more business/organizational related and don’t stick it to used
applications or products.
The last one is a long, flat list of already existing, application
defined roles or groups. Those may be technical or business roles,
it doesn’t matter since the applications are the
master of those data. They need to maintain the mapping to their low-level
What’s an application?
Well every kind of system we deal with is an application. It may be your
CRM system, an trouble-ticket system, an physical access control, and
your intranet system. And yes, your file server and mail server are
Wow, a lot of data here!
That’s true, but we won’t enter it manually. See below…
So, how to use this?
Everything we do then is to create and maintain relations between
elements of those layers.
You won’t map from layer one (identities) directly to layer four
(app-roles), this is like shooting yourself in the foot. Abstraction
means in our case to link via layer three, our organization roles.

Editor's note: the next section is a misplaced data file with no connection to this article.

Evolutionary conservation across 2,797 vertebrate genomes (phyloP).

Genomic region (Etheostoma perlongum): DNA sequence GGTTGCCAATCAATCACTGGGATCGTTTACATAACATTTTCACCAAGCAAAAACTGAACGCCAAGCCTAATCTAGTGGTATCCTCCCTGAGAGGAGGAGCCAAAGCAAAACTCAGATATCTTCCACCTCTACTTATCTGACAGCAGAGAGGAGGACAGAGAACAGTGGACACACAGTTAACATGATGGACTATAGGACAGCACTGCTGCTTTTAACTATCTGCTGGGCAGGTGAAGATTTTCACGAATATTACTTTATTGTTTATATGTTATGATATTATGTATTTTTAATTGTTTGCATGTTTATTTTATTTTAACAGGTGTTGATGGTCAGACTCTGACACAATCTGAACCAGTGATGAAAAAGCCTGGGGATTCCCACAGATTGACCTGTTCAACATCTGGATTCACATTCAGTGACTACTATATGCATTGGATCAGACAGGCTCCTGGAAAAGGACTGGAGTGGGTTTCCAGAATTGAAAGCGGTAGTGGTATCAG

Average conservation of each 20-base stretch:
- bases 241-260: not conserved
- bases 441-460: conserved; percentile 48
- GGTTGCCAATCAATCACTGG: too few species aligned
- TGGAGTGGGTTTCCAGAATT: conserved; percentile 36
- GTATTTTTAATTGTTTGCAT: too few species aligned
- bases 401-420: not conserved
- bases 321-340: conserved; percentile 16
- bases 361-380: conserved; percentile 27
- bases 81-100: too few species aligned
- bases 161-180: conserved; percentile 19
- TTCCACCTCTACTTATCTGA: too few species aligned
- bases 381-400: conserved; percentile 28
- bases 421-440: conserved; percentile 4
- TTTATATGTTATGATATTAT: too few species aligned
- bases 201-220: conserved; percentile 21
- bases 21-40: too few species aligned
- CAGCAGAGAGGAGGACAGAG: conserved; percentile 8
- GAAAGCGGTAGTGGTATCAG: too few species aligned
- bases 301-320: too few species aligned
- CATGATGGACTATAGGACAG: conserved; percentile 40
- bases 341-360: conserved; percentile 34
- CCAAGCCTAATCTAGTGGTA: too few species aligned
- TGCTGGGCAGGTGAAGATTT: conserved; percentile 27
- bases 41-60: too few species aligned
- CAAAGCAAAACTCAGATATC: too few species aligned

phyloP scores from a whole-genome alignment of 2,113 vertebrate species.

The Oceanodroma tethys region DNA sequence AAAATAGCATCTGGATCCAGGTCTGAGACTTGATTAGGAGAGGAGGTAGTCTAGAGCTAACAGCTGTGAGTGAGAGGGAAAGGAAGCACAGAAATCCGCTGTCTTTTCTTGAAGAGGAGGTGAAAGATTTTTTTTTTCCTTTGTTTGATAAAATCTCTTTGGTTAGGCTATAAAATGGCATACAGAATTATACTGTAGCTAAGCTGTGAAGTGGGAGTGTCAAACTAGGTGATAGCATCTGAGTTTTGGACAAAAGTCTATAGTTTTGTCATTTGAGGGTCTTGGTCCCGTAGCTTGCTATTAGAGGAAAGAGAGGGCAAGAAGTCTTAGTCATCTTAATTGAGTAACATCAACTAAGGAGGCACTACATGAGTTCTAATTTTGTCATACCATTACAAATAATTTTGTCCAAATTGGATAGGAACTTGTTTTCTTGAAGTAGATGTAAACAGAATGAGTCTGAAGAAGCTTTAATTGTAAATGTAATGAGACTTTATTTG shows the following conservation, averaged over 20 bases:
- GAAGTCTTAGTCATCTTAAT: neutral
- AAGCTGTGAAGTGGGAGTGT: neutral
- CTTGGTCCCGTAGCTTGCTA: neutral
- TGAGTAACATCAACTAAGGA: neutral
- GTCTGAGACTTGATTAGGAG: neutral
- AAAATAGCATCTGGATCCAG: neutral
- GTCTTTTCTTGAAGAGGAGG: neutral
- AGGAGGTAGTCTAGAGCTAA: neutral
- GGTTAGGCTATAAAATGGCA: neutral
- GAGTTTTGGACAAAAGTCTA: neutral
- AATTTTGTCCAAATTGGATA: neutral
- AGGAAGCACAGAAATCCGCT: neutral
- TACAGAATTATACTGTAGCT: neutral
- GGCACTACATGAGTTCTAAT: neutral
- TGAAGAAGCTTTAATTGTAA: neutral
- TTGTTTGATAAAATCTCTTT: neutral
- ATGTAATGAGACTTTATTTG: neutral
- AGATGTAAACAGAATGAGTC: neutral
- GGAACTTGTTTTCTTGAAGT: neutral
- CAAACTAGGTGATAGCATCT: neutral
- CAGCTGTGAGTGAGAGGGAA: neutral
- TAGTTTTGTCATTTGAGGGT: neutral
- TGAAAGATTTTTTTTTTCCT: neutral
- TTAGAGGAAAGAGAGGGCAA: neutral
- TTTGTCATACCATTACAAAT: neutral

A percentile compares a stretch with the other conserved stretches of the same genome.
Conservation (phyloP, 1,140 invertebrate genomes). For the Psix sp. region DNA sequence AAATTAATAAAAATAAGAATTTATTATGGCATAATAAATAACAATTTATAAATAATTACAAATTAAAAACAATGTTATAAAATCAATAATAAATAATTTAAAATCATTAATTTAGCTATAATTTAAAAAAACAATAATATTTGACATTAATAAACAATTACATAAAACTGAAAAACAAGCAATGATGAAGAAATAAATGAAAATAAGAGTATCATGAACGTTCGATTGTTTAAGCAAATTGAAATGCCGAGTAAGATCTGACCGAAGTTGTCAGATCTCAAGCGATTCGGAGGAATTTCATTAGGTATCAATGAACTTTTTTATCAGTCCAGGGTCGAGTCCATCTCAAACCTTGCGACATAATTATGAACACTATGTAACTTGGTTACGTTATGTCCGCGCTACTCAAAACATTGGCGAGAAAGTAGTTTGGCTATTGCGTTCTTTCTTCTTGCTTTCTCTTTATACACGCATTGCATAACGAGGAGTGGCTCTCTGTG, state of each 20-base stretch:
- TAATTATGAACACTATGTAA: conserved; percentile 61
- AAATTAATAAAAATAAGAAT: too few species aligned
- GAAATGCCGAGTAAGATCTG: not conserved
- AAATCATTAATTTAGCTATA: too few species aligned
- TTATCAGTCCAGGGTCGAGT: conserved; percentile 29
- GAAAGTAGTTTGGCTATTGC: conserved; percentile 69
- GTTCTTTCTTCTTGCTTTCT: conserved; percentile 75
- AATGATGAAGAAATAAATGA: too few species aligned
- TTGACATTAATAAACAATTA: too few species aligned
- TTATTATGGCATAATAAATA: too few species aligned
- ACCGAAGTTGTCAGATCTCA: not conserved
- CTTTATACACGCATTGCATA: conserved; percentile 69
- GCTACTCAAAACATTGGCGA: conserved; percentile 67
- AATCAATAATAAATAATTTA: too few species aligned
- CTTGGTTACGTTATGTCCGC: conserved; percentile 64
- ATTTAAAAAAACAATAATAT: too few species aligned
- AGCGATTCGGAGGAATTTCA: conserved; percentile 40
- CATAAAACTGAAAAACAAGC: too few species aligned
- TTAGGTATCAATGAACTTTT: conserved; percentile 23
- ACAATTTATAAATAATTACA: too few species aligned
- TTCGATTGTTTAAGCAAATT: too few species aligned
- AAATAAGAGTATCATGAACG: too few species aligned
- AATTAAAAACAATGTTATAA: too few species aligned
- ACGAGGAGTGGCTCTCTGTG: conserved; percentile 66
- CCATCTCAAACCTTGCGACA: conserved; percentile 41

Please serve yourself
A self-service application may be used to create new relations or
end-date existing ones. In general that’s a good idea,
already medium sized organizations deal with a huge set of
entries and relations.
Changes on those relations can be provisioned directly or as an
approval workflow. You can even use both methods, depending on who
captures this change.
Request and approval permissions should be mapped again to
enterprise roles or in that special case to the owner of
the involved objects (in LDAP represented with the owner field).
We decided to create a new organizational role for
finance controllers, since their responsibilities are already too
distinct from finance agents, the role we used up to now. Our ERP
team has already implemented a new ERP role erp-controller, covering
their needs in a better way.
We will create this new organizational role finance controller and
then request to map this role to the ERP application role
erp-controller. This request shall be approved by the responsible
team, in this case the ERP security team.
We know this, because the organizational role security-erp is the owner